Category: Responsibility

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In the Dumpster

End of year is a good time to take out the trash, so to speak, to clear out the past and prepare for the future—opportunity to start Jan. 1, 2022 fresh and tidy. That’s where I am on this wet Wednesday evening. But what if you literally can’t take out the garbage, as is the case for many San Diego County residents? Teamsters Local 542 is on strike with Republic Services, which my landlord unfortunately uses.

The Featured Image, taken today with iPhone 13 Pro, is outside the apartment building where we live. (Vitals: f/1.5, ISO 50, 1/2994 sec, 26mm; 11:22 a.m. PST.) I would like to thank my immediate neighbors for not massively overflowing the dumpster. You might think, looking at the pile, that I am being facetious. Not so. The sentiment is sincerely expressed. Stacks of bags and refuse elsewhere exponentially exceed this modest mess. My fellow residents show remarkable restraint.

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California Brings Back Mask Mandates

The mass hysteria about SARS-CoV-2 (severe acute respiratory syndrome Coronavirus 2)/COVID-19 and the public policy response brings forth a freshly minted mask mandate—from today until (at least) Jan. 15, 2022. Rising number of detected infections, coupled with fear about the Omicron variant, are major reasons for California’s restriction that applies to every public indoor venue and to all people—even the vaccinated. Am I supposed to feel relieved that the governor isn’t shutting down the state, like he did last Christmas? That we only have to cover our faces?

Not that there is any science to support the Omicron panic. Early epidemiology data from Southern Africa indicates that the new variant is considerably more contagious than the already highly infectious Delta. While infections rise, hospitalization and death curves are flat. Reported cases from South Africa, for example, are generally mild—and that’s in a population with relatively low vaccination rate (compared to the United States). But, as usual, the majority of news reports and guidance from the World Health Organization scare-monger about how terrible the variant could be—without presenting any data to support suppositions.

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The Omicron Variant

This post’s title, which also names the SARS-CoV-2 (severe acute respiratory syndrome Coronavirus 2) strain currently causing a global healthcare scare, would be better for a thriller-genre book or film about viral terrorism.

Cue the movie trailer: Six survivors. Keanu Reeves. Daniel Craig. Angelina Jolie. Regé-Jean Page. Kelly Marie Tran. And the esteemed Charlton Heston (appearing as a 3-D hologram). The Omicron Variant. The premise is so frightening that the screenwriters have each gotten three COVID-19 booster shots. You, too, will never think the same way about vaccines—and who gets them when supplies are lacking and the HAZMAT-suited stack body bags in front of your house. Oh, did we forget to mention that they’re empty and waiting to be filled—when your, ah, quarantine is over. The Omicron Variant. Who will survive viral armageddon?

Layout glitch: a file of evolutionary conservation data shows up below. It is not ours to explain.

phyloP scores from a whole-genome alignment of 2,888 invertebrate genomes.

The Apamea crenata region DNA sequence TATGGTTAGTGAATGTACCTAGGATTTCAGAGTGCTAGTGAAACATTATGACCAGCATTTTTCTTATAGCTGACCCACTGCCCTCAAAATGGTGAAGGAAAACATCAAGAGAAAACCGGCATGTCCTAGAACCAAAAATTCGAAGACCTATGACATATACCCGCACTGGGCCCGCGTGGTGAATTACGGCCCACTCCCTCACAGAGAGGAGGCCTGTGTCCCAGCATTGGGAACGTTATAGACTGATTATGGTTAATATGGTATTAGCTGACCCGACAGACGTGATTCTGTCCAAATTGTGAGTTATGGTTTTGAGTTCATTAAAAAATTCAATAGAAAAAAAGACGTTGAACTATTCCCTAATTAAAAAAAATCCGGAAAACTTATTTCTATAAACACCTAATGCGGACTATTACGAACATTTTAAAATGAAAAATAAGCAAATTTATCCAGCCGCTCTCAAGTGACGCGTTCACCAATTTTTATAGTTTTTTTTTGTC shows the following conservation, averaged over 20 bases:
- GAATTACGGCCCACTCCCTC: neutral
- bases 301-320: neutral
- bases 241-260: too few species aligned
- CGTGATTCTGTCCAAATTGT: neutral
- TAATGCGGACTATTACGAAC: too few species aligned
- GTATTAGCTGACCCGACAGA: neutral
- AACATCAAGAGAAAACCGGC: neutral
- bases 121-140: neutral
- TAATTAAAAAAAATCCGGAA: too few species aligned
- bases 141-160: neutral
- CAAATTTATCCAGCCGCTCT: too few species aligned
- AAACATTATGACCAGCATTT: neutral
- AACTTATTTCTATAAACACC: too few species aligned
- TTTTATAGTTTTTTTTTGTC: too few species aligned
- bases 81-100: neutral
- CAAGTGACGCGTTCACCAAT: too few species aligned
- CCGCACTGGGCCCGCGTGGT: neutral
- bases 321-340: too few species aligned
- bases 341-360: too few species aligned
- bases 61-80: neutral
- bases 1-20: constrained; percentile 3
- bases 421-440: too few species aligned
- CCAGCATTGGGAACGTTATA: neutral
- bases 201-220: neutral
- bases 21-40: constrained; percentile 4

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Pedal the Pacific

Is it irony that an organization that cycles for its cause advertises on the side of a van? Maybe somebody will get the message about “trafficking” when stuck in rush-hour traffic beside the vehicle—or perhaps consider that an unmarked, white, windowless van could be carrying sex-trafficked men, women, or kids. Shiver the thought.

The group explains its mission: “Pedal the Pacific exists to educate all people about sex trafficking. We use bikes as a platform to raise awareness, educate peers, fundraise for leading nonprofits, and develop leaders who believe that no voice is too small to make a difference”.

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It’s Fake!

My wife and I came upon this sign, affixed to a utility pole, today, along Mission Avenue between Louisiana and Mississippi streets. Call me surprised, for having seen no other in our San Diego neighborhood of University Heights. So I got to wondering if a resident attempted a little scare tactic to get dog owners to clean up after their mutts. More effective: Place the notice higherand above, out of reach, a mock surveillance camera.

I walked about several streets inspecting every sign of every kind and all others shared in common: Tiny print somewhere indicating that the thing is the property of the city. By comparison, this one’s credit is “SmartSign.com”, which sells the warning, with a stake kit, for 27 bucks on the website.

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Okay, They Can’t Both Be Right

Or am I missing something super obvious here? Take a look for yourself: CNBC; New York Post. The funny thing: Both news stories cite the same study but choose to frame the findings differently. Specifically, in presenting their opposing viewpoints, CNBC and New York Post link to different Tax Policy Center datasets—here and here, respectively.

The two headlines, and the reports themselves, are an excellent case study for how data is subjectively presented by the so-called mainstream media—or any other organization with some measure of partisan political leanings. The network is notoriously liberal and pro-Biden. The newspaper is arguably conservative and more critical of old Joe.

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Parents Protest San Diego School District Vaxx Mandates

Late afternoon, my wife asked: “What is all that honking?” Annie was right. Car horns could be heard in the distance, occasionally and repeatedly tooting. We turned to one another flummoxed over the sudden roar of cheering that reminded of sporting events. What was going on nearby—and where? I left to find out, following the sounds that piqued our mutual curiosities.